Interestingly, Chairman Genachowski declined to articulate his own rationale for these rule changes. The FCC's Republican Commissioner, Robert McDowell, felt the Chairman did not go far enough, openly hoping that all media ownership caps be trashed eventually. And the FCC's most passive Democrat, Mignon Clyburn, made feeble gestures to notions of diversity in media ownership, yet assented to the Chairman's proposal in full.

Over the last decade, the general trend of promoting concentration in policies of media ownership has continued unabated, regardless of which political party controls the FCC. Is there any hope for a (non-judicial) reversal in the foreseeable future?

12/16/11 - HD Radio Scene Report: Hawaii [link to this story]

From the new-lows-in-translator-abuse-department: HHawaii Media, owner of nine stations throughout the island chain, has begun quadcasting in HD on its adult-contemporary station, KORL. The three additional subchannels are smooth jazz, Korean pop, and Japanese pop.

KORL owner George Hochman launched the multicasts exclusively for feeding analog FM translators, and each HD subchannel already has its own translator.

All of the analog relay stations signed on the air within the last year (one in May, two in September) and all broadcast at maximum power (250 watts).

KORL's a big stick: when moved its transmitting site five years ago, it displaced KXRG, the only low-power FM station in Honolulu. KXRG remained silent until April of 2010, when it returned to the air on a second-adjacent channel granted under a Special Temporary Authority waiver by the FCC.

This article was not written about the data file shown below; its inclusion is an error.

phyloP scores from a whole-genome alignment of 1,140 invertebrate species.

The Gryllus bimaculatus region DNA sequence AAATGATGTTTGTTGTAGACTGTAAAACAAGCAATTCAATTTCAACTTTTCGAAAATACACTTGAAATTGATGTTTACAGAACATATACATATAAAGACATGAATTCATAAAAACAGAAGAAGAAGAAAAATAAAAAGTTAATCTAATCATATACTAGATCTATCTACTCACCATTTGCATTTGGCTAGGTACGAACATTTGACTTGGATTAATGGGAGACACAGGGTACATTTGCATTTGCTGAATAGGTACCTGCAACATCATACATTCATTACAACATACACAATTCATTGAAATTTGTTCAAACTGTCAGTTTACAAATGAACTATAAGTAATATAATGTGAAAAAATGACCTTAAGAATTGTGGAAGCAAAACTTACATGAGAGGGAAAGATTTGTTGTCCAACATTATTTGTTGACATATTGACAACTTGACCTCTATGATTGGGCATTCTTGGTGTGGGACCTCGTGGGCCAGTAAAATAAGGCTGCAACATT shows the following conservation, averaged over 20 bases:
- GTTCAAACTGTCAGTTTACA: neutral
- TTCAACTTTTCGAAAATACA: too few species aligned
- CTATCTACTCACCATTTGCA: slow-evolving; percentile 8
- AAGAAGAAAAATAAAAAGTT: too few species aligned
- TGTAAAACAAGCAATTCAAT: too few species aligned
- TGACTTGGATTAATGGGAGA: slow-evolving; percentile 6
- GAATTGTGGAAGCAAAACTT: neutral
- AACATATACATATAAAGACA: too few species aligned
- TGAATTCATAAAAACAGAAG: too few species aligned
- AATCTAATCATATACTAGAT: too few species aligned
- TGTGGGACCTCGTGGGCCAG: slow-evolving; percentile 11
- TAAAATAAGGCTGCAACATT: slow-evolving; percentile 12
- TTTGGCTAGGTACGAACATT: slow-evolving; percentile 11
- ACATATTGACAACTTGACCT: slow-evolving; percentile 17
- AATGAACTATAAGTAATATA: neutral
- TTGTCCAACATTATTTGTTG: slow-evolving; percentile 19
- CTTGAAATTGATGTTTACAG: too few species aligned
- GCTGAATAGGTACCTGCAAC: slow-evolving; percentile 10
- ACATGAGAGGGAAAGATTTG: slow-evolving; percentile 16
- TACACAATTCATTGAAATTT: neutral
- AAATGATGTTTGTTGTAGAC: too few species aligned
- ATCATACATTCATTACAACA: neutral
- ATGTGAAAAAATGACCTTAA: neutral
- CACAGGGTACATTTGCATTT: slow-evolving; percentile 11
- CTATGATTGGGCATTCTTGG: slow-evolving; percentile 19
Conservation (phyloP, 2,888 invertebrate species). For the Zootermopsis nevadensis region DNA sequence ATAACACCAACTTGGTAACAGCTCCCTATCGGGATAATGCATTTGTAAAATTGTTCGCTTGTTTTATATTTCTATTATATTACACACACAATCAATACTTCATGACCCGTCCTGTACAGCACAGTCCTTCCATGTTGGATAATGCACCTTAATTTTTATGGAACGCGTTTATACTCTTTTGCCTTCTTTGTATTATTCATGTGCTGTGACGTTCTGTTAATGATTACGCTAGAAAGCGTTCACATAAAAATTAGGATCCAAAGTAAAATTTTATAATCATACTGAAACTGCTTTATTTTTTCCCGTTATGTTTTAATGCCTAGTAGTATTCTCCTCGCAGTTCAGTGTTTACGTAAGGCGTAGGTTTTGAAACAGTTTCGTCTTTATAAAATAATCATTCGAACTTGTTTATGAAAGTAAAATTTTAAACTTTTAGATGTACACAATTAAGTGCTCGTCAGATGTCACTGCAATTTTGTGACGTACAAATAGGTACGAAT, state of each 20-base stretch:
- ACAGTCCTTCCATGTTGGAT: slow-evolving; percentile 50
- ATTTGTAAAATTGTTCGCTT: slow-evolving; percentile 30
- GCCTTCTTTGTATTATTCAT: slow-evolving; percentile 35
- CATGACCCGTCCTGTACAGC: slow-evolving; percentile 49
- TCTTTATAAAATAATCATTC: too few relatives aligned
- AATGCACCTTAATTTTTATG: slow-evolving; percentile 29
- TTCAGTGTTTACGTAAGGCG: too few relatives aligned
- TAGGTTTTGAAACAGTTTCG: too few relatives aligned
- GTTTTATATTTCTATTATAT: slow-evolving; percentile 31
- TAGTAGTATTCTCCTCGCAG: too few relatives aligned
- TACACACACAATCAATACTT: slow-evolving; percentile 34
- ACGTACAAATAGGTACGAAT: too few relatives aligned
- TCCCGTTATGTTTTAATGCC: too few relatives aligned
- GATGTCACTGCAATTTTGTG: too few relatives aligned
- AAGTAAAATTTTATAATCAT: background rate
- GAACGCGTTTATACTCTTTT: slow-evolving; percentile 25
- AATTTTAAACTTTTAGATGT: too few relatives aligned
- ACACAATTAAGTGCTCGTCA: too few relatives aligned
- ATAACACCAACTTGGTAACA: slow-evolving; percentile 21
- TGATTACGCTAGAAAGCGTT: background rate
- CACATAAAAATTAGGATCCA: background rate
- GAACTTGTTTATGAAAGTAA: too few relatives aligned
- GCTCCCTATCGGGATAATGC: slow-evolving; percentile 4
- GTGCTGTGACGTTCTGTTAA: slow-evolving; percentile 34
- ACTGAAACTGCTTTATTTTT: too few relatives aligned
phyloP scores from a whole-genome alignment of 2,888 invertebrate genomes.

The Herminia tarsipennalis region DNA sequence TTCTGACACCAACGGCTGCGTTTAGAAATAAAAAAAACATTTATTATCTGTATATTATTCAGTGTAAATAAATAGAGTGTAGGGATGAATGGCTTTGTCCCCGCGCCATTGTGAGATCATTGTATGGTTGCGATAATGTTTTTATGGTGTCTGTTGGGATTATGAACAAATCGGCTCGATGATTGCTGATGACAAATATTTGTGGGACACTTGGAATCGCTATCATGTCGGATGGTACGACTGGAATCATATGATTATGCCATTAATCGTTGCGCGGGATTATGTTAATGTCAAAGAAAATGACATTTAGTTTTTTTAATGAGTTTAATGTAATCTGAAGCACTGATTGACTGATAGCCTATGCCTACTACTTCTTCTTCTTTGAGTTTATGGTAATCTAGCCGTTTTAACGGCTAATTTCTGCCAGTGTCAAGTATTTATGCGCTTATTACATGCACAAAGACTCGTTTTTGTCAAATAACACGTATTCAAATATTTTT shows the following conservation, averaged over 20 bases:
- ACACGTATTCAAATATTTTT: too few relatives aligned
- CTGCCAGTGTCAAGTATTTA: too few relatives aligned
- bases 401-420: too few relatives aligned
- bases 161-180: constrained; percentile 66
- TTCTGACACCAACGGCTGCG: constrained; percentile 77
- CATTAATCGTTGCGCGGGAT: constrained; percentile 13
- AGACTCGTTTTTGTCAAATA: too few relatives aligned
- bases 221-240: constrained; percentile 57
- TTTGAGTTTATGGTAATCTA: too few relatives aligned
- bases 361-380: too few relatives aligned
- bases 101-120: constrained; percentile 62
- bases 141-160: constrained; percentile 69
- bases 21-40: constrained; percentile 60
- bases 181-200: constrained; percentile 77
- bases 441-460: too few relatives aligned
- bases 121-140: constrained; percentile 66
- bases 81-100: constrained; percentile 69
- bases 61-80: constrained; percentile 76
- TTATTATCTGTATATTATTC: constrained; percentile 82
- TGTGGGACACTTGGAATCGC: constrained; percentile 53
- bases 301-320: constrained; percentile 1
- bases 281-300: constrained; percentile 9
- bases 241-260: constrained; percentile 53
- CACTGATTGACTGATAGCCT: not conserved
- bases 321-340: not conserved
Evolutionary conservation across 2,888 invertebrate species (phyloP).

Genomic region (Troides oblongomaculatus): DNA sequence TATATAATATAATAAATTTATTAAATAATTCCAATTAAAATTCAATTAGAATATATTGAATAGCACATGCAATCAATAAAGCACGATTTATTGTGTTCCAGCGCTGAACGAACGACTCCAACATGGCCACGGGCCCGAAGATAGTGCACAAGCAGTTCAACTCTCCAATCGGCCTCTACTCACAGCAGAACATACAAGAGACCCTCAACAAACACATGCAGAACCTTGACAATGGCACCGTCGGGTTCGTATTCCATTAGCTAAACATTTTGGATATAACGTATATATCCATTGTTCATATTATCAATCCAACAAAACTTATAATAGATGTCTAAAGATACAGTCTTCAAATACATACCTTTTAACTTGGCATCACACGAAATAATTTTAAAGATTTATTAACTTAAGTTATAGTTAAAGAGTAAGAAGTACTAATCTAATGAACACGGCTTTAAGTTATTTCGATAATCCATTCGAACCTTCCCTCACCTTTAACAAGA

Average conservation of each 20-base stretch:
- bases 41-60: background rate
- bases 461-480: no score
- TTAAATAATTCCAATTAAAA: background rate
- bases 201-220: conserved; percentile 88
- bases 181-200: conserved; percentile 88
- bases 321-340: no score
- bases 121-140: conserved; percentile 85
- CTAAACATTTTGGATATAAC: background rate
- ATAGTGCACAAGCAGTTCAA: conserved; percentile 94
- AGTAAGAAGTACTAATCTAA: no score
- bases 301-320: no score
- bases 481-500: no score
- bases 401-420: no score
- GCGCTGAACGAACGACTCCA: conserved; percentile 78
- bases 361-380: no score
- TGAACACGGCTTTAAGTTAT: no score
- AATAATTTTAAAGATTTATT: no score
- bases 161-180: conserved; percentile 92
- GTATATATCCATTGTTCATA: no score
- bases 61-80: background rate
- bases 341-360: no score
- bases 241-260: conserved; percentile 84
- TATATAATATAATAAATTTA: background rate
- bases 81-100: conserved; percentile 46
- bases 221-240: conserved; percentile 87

LPFM stations can't (yet) be sited two clicks away on the dial from a full-power station, although FM translators can. This why KORL and its owners can dot Oahu with multiple translators, launching "new" radio stations that are nothing more than an analog repackagement of an HD signal nobody's listening to, while live-and-local niche radio such as KXRG must exist at the special pleasure of the FCC.

In a place where land is at a premium and the spectrum is already congested, this greedy proliferation of translators effectively makes any meaningful LPFM expansion impossible.

12/8/11 - Broadcast Conglomerates Consolidate in Cyberspace [link to this story]